• yes, wine sets OS=Windows_NT – Jasen Jan 9 '17 at 1:31

?INSTR(ENVIRON$("COMSPEC"),"W")  Prints non-zero under Windows, 0 under everything else. COMSPEC is an environment variable unique to Microsoft OSs. It points to the command interpreter, typically command.com or cmd.exe. Under Windows, the command interpreter sits somewhere in the Windows directory; under MS-DOS, it sits in the DOS directory or on the root of the disk, and under any other OS, it doesn't exist. By checking to see if the value of COMSPEC contains a "W", we can tell the difference between Windows and not-Windows. • COMSPEC isn't reserved to mean anything in particular under Linux (meaning it's under user control by default), so isn't it possible that the user's set it to a value that they're using for their own purposes (and happens to contain a W)? Admittedly, that's a bit of an edge case. – user62131 Jan 10 '17 at 6:12 • @ais523: Also, the Windows directory doesn't have to contain a W. It's brittle in either case. – Joey Jan 10 '17 at 8:13 Node.js, 271615 13 bytes Thanks to @Patrick, who shaved 12 bytes off my solution using Node's REPL: _=>os.EOL>   Original solution: _=>require('path').sep!='/'  • If you change this to Node.js REPL, you can save 16 bytes by just using _=>path.sep!='/' – Patrick Roberts Jan 10 '17 at 9:44 • I'm new to codegolf. Am I allowed to do that? – GilZ Jan 10 '17 at 9:45 • Yes, otherwise I wouldn't have suggested it. REPL means read, execute, print loop, the program that runs when you enter node on the console. From there, all the system node modules are available without the need to require() them. – Patrick Roberts Jan 10 '17 at 9:48 • Oh yeah sorry. I meant 11. You can save another byte by changing != to > since the ASCII index for \  is 92 and / is 47. – Patrick Roberts Jan 13 '17 at 9:13 Excel VBA, 4140302926 24 Bytes Immediate windows function that returns true if the system's OS code starts is longer than length 3, because the info is restricted to output either else mac or pcdos this returns true only on windows pcs ?[Len(Info("SYSTEM"))>3]  Previous Versions ''# Ignore the second " that follows every \ - its only there for highlighting ?Left(Environ("OS"),1)="W" # 24 Bytes ?InStr(ThisWorkbook.Path,"\"") # 29 Bytes ?Mid(ThisWorkbook.Path,3,1)="\"" # 30 Bytes, Restricted to local Files ?Application.PathSeparator="\"" # 30 Bytes ?Left(Application.OperatingSystem,1)="W" # 40 Bytes  Changes -1 Thanks to Neil for using Left(...,1) over Mid(...,1,1) -10 Thanks to ChrisH for pointing out @Mego's Path Separator Trick -1 For Checking the WorkbookPath for "\" rather than using Application.Path Separator -4 For switching to Environ() -2 For switching to [Len(Info(... Novel Solution, 51 bytes Novel subroutine that outputs, to the VBE immediates window, a 1 (truthy) under windows and 0 (falsey) under mac by method of conditional compilation. Sub a i=1 #If Mac Then i=0 #End If Debug.?i End Sub  • left saves you a byte. – Neil Jan 9 '17 at 8:49 • Have you tried it on office365 online? Does that even support VBA? Just curious. – Chris H Jan 10 '17 at 11:21 • @ChrisH To my knowledge office.com does not support online VBA scripting (though if anyone else knows better please do tell me, that would make my life significantly easier); However, with O365 you have the rights to download a copy of Office 2016 (or whatever is current) to your desktop, and that does support VBA scripting. – Taylor Scott Jan 10 '17 at 15:08 • I've so far manage to avoid it; given your comment that looks set to continue (the only windows machines I use have a desktop copy of office, personal machines are all linux) – Chris H Jan 10 '17 at 15:13 • @Mego's path separator trick (?Application.PathSeparator)="\" would be 32 as it's a single char) – Chris H Jan 10 '17 at 15:18 Perl 6, 19 18 bytes put$*DISTRO.is-win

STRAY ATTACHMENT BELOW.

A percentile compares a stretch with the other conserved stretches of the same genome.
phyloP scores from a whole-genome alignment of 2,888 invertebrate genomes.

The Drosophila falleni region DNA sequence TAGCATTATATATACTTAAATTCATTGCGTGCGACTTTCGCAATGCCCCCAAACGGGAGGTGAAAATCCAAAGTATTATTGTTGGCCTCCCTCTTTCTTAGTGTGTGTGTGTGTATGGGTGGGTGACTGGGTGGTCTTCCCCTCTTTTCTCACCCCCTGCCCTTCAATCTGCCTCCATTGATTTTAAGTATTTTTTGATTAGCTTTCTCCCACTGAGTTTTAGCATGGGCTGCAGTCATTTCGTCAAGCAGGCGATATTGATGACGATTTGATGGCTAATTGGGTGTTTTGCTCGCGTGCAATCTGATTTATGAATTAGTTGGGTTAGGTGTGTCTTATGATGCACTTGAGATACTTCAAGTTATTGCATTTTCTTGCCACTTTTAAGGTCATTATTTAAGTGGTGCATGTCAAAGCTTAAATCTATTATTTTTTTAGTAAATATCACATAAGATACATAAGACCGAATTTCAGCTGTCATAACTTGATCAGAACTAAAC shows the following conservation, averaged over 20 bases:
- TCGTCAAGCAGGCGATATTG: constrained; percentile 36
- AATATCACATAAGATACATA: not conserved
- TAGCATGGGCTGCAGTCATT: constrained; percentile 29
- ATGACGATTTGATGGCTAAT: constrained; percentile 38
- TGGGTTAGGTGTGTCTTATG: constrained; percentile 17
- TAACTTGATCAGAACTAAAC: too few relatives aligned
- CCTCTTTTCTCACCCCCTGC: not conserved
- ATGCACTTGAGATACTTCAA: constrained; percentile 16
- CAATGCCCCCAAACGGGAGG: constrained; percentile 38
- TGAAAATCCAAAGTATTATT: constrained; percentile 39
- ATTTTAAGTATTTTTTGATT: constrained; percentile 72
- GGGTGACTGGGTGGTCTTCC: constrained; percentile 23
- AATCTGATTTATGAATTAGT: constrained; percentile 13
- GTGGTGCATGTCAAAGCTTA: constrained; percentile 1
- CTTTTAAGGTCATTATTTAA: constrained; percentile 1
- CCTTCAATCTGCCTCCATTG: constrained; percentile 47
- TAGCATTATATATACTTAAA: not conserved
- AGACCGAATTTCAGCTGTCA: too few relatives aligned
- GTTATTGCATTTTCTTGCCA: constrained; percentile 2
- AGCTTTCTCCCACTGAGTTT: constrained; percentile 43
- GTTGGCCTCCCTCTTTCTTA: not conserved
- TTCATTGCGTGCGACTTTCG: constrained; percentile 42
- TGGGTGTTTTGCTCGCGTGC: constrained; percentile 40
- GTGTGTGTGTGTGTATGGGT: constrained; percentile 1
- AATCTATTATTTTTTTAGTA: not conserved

put ?($*CWD~~/\\/)  Both output True␤ or False␤ depending on the system it is run on. • the second one relies on the non windows values of CWD not containing any  - there's no guarantee of that, – Jasen Jan 9 '17 at 1:39 APL (Dyalog), 21 bytes 'W'∊∊#⎕WG'APLVersion'  Try it online! #⎕WG'APLVersion' Root (#) Window Get property APL Version ∊ enlist (flatten) 'W'∊ is W a member? (no non-Windows return values contain a capital W) tcl, 38 bytes  expr [lsearch$tcl_platform windows]>0


PHP 17 Bytes

The following will output 1 if windows and nothing if anything else. Ignoring notices of string convertion.

<?=PHP_OS==WINNT;

Try online Online tests for linux because the sandbox is linux for PoC.

• Sure that is enough? Asking because Possible Values For: PHP_OS. – manatwork Jan 9 '17 at 8:05
• '<?=PHP_OS[0]==W; is both 1 byte shorter and catches all the other windows values in the question linked by manatwork. >V might work too. – user59178 Jan 9 '17 at 10:18
• manatwork depends on which windows version PHP was compiled on, since Windows Visa\7, Windows version has been represented with WINNT because of the NT Authority Kernel. before windows XP and below was WIN32 and Windows server 2003 was Windows. – DrWhat Jan 24 '17 at 11:17

Java 8, 49 bytes

()->System.getenv().get("OS").contains("Windows")


Longer than the other Java answer, but takes a different approach.